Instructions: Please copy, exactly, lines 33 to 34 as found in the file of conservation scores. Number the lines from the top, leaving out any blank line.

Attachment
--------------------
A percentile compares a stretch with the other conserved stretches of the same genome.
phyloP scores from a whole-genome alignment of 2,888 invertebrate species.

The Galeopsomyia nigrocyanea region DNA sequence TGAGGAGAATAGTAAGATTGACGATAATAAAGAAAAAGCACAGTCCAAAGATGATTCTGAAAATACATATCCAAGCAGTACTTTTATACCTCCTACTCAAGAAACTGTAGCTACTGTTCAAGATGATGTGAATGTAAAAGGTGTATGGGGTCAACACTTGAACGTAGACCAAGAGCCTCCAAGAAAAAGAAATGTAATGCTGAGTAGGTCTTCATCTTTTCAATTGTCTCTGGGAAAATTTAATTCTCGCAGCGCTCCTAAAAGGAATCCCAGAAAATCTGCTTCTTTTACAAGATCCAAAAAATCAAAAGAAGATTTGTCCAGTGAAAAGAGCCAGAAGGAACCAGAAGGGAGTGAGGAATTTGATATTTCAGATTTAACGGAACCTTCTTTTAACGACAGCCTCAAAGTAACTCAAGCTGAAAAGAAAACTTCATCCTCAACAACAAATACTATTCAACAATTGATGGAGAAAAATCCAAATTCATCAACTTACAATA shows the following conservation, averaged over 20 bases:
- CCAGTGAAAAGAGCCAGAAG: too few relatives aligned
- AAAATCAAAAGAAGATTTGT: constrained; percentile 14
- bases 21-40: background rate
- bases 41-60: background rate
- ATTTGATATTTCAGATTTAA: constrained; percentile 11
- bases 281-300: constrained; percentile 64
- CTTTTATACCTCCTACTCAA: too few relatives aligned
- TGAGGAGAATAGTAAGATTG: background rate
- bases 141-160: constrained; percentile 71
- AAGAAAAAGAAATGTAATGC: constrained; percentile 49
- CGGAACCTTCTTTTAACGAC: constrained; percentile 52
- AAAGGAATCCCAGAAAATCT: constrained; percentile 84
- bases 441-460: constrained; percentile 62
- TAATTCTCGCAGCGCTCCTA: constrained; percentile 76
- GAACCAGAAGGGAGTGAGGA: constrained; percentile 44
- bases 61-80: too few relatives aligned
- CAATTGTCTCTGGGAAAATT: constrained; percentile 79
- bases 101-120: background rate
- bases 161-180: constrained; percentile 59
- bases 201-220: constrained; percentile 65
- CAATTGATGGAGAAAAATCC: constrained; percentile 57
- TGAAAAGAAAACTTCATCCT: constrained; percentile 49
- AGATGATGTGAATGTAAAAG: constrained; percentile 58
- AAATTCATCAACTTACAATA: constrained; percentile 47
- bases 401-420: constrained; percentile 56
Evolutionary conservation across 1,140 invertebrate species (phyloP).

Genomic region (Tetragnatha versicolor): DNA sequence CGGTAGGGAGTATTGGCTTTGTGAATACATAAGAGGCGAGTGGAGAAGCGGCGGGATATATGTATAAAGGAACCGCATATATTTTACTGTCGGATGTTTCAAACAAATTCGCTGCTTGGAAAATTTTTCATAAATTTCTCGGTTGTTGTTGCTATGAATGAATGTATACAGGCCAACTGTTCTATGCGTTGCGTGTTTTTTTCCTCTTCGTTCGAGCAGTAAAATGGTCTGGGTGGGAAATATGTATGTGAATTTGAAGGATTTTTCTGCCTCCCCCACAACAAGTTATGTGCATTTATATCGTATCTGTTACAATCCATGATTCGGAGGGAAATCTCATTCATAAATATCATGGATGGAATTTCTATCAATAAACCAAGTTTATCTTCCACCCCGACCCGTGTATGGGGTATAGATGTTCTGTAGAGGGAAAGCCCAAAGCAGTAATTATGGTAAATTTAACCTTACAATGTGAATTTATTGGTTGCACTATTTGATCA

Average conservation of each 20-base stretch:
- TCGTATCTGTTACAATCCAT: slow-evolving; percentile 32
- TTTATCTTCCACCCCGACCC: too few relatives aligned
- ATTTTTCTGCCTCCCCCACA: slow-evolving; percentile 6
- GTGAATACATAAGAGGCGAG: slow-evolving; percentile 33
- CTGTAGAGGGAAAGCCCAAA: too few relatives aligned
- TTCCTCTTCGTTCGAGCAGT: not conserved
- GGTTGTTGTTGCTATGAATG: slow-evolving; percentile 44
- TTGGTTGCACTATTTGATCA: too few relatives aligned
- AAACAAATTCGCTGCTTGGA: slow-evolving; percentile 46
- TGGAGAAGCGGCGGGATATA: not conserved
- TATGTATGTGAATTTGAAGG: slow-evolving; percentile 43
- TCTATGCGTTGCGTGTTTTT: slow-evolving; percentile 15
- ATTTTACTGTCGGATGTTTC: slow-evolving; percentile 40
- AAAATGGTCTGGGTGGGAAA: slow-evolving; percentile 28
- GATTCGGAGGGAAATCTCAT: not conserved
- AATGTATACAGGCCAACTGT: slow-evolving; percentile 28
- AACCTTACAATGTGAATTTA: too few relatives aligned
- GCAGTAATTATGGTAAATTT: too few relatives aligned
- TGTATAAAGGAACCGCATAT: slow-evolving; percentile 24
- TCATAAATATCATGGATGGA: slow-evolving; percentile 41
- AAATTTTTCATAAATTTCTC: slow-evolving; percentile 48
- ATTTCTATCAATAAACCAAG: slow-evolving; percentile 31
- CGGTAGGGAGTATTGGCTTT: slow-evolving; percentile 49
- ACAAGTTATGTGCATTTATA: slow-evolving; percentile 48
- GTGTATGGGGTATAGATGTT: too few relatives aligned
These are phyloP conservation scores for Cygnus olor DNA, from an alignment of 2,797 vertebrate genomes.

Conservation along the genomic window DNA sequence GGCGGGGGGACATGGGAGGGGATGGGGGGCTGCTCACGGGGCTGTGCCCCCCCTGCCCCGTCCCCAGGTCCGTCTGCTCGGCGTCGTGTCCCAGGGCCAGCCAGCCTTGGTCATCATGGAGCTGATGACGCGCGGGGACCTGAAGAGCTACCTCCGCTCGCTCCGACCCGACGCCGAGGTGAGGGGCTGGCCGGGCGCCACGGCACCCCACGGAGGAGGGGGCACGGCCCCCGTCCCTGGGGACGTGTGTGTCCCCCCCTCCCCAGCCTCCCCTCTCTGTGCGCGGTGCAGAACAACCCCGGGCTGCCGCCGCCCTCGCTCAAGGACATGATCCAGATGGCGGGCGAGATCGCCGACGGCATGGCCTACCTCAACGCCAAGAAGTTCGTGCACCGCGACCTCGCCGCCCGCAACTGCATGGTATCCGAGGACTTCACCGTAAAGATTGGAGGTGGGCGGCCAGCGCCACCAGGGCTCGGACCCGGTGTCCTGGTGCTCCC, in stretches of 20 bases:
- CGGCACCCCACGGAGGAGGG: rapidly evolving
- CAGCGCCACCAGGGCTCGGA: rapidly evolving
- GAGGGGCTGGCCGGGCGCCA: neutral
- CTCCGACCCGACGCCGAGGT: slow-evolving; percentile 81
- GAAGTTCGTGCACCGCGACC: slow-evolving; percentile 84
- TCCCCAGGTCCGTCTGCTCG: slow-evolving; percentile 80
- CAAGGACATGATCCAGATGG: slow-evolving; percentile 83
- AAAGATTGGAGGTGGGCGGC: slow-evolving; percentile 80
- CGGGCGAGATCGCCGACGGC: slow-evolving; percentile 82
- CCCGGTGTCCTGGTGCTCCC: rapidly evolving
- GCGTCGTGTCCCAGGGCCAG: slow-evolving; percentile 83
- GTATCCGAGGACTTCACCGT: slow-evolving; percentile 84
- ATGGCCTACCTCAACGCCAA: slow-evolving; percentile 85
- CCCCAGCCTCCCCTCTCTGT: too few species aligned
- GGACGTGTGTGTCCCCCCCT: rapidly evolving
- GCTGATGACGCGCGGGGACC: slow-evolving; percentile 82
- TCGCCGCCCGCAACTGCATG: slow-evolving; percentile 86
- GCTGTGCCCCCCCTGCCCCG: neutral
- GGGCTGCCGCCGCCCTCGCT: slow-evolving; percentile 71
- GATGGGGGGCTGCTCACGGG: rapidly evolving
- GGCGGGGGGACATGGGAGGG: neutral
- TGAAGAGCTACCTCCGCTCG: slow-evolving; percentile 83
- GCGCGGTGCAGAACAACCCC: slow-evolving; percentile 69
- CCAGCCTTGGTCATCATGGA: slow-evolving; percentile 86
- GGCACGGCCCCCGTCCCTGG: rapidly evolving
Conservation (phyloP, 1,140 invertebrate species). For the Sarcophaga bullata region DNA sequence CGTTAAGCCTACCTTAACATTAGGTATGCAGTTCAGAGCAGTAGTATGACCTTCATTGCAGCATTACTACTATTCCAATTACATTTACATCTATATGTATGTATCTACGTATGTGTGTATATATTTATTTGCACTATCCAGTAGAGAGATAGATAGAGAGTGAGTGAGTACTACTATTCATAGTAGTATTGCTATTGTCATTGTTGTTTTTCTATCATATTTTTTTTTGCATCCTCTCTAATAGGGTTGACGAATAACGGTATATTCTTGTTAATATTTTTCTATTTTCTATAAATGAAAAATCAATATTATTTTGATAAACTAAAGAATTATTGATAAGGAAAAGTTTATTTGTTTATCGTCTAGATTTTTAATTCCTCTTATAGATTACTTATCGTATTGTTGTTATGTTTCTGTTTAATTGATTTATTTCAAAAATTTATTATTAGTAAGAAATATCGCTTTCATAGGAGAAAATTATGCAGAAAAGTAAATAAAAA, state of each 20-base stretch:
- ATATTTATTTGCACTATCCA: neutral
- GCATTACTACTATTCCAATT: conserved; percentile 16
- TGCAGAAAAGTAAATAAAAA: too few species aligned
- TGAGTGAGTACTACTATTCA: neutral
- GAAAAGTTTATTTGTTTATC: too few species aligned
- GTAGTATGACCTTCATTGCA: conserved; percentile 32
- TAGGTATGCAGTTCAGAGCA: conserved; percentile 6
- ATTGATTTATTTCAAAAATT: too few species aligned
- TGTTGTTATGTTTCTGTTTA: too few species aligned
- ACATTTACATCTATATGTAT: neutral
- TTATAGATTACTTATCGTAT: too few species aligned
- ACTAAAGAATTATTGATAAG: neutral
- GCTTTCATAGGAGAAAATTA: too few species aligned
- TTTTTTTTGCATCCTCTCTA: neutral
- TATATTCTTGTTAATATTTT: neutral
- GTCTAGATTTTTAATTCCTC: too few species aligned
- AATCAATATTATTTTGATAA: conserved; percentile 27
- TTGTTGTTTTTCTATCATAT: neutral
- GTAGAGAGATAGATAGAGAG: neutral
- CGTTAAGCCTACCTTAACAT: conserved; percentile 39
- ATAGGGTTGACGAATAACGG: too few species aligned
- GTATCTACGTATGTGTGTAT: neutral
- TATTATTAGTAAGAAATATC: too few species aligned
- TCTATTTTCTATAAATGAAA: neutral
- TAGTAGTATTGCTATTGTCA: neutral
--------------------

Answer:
- TTTATCTTCCACCCCGACCC: too few relatives aligned
- ATTTTTCTGCCTCCCCCACA: slow-evolving; percentile 6